With the stigma surrounding mental health, suicide often becomes an overlooked and rarely talked about subject. But just because suicide is not being talked about doesn’t mean that thoughts of suicide and other severe mental health issues aren’t affecting individuals. Here at Rowan 50 percent of students have said that they’ve felt so depressed before it was difficult to function, 22 percent have said that they‘ve seriously considered suicide before, and 9 percent have said that they have attempted suicide in the past according to the American College Health Association’s National College Health Assessment.
Through open conversation the stigma can begin to be eliminated from our community, and with the elimination of stigma we can more easily raise awareness to suicide prevention.
Suicide is always preventable. By taking the proper steps we can begin to spread hope through the community and those in need.
The first step-recognition
Being able to recognizing the warning signs of suicide greatly increase the chances of preventing a suicide attempt from happening. Some of these suicide risks include:
- A recent loss, ranging from financial, professional, or relational (such as a death in the family).
- Family history of abuse or suicide.
- History of mental illness or substance abuse.
- Impulsive or aggressive tendencies.
- Isolation from social connections or social environments.
- Easy access to lethal means.
- Unwillingness to seek help for their problems.
But where do you go from here?
Once you see these warning signs the best course of action is to question the individual. Try to ask in a sincere and concerned tone, for you do not want them to feel attacked, and express your worries.
After gaining an understanding of the situation, and only if you feel comfortable, it’s best to attempt to persuade the individual from their immediate state of suicidality. Being able to persuade the individual from the heightened emotion of the situation then allows you to refer the individual for further, and hopefully, professional help.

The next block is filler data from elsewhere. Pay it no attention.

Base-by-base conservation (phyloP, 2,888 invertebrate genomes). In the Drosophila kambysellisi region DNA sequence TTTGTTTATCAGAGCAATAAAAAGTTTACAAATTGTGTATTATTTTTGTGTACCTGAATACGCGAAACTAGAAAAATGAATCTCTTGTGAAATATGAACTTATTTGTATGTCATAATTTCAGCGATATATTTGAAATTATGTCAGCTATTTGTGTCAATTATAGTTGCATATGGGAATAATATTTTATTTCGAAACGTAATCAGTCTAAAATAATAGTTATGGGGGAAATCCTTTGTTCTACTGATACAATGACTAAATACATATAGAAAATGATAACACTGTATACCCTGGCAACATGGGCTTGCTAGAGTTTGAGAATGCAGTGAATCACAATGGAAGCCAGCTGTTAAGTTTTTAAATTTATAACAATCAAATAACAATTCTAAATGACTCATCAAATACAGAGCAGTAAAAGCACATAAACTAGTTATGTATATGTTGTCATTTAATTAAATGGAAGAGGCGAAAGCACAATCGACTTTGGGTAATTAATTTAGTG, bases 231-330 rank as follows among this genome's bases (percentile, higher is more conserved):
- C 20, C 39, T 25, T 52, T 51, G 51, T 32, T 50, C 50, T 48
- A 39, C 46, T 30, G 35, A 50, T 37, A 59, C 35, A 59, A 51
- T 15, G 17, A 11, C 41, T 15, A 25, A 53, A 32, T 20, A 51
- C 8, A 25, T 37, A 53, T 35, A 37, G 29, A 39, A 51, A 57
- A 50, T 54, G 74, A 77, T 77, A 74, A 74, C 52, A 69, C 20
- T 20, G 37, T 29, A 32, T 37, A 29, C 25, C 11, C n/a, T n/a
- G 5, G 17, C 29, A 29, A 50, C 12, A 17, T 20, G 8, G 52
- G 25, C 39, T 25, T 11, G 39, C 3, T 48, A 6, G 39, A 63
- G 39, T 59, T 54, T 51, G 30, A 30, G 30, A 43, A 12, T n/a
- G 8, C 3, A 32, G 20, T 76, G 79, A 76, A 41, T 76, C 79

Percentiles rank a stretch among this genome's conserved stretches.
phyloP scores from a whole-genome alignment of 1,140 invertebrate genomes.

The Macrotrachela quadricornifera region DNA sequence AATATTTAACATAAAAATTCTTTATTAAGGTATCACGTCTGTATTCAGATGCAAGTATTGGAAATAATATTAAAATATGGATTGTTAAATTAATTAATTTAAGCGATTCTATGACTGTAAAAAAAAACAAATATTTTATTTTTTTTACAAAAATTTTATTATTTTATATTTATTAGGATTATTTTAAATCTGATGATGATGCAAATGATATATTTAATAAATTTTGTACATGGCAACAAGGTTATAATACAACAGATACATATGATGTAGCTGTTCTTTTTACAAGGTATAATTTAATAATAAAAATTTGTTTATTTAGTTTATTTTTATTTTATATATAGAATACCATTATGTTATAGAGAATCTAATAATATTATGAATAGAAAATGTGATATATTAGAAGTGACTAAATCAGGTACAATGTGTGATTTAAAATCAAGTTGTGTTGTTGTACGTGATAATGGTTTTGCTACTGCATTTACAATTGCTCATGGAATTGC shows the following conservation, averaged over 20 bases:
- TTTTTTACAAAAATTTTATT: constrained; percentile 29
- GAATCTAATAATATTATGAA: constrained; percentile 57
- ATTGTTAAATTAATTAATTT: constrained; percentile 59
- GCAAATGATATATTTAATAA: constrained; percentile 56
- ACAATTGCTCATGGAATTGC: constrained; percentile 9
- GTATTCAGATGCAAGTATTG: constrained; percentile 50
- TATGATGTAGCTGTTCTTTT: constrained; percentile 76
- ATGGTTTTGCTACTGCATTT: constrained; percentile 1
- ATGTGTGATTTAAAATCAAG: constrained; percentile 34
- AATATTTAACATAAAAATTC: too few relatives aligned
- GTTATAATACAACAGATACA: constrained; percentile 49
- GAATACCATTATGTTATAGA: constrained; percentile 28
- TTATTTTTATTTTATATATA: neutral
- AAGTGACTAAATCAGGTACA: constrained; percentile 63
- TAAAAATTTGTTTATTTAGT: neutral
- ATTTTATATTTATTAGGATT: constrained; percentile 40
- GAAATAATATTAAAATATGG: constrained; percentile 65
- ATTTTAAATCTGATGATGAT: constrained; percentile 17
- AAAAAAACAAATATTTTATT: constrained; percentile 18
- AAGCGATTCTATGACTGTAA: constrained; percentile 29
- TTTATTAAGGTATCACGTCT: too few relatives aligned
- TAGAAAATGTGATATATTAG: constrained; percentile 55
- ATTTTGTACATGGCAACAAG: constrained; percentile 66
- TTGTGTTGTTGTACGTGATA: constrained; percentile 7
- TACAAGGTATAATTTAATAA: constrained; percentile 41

These steps come from the QPR institute (http://www.qprinstitute.com/) a suicide prevention training program. Rowan also offers another online training program, Kognito. Kognito is offered to students and faculty for free at http://www.kognitocampus.com/login with the student login rowan133, and is available until March 2015. Afterward in-person trainings will be available.
Taking care of yourself
Suicidality, while manageable, will always be a difficult topic. When handling a situation with someone dealing with thoughts of suicide it is always important to remember to take care of yourself. If you aren’t able to take care of yourself it may negatively affect those you are trying to help. Simple ways to keep yourself mentally healthy include:
Eating well and being physically active.
- Paying attention to thoughts and feelings.
- Developing relationships that feel safe and supportive.
- Learn to cope or reduce stress in healthy ways.
- Accepting oneself and responsibility for outcomes.
Suicide is preventable 100 percent of the time. Speaking out and eliminating stigma continues to help many individuals who suffer from thoughts of suicide. It’s always important to remember that “suicide doesn’t end the chances of life getting worse; suicide eliminates the chances of it ever getting better.”
By: Jaimie Yakaboski